Experiments on the fracture of polycrystalline ice

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TypeArticle
Conference19th International Conference on Port and Ocean Engineering under Arctic Conditions, 27-30 June 2007, Dalian, China
AbstractResults are presented for a series of indentation tests that were designed to study ice failure processes under varying loading conditions. A high-speed video camera was used to link load trace events (i.e. load spikes and drops, etc) with failure processes. It was shown that large-scale fractures and spalls are directly correlated with significant drops in load. Thin-sectioning of the samples showed the existence of a damaged layer of ice during testing. Micro-cracking, crushing, and recrystallization were all present in a zone beneath the indenter. This is consistent with the current description of a high-pressure zone, providing confidence in the current ice-structure interaction models understanding the role played by such mechanical processes as large-scale fracture, spalling, and damage on global load reduction. During an ice-structure interaction the majority of the force will be transferred to the structure through a series of relatively small zones of high pressure (HPZs). These HPZs vary in both time and location throughout the interaction (Fig. 1 (a)). They are influential in the evolution of the interaction since their presence is linked to localized spalling, large-scale fracture, damage and softening of ice in the interaction area. When the HPZ occurs near the edge of an ice-sheet large-scale fractures can be precipitated. These fracture events significantly reduce the load that is felt by the structure (Jordaan, 2001). In the vicinity of the HPZs, damaged ice forms in a layer as shown in Fig. 1 (b). In the center of the HPZ, where the confining pressures are highest, the damaged layer likely consists of a region of recrystallized and pressure.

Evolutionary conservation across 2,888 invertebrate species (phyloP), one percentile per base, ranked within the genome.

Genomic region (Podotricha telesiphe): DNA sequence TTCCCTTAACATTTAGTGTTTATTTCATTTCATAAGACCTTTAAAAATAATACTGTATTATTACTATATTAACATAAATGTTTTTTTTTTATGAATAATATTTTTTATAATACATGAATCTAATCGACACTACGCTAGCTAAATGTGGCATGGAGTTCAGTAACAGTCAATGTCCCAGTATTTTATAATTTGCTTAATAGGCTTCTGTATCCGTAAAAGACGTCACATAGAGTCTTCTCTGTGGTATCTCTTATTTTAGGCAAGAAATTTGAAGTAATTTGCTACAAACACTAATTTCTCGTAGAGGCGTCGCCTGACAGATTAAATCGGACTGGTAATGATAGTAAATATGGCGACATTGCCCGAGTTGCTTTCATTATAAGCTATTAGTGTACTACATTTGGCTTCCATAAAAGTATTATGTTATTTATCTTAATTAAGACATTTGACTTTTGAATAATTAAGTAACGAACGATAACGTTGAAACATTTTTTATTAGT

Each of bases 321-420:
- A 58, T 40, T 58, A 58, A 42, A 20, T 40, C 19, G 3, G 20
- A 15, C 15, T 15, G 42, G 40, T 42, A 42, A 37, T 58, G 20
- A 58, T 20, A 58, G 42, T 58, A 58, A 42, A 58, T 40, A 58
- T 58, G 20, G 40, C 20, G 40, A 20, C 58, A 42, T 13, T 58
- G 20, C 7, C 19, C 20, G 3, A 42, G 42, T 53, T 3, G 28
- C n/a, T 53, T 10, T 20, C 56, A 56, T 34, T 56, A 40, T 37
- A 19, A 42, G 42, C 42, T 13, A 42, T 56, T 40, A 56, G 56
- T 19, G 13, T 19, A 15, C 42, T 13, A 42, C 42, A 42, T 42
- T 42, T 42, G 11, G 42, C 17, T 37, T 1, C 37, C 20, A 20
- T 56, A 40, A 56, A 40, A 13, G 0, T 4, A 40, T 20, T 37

Publication date
AffiliationNRC Institute for Ocean Technology; National Research Council Canada
Peer reviewedYes
IdentifierIR-2006-35
NRC number6401
NPARC number8895032
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Record identifiere7d322dc-9e61-409c-8111-41352662c30f
Record created2009-04-22
Record modified2016-05-09
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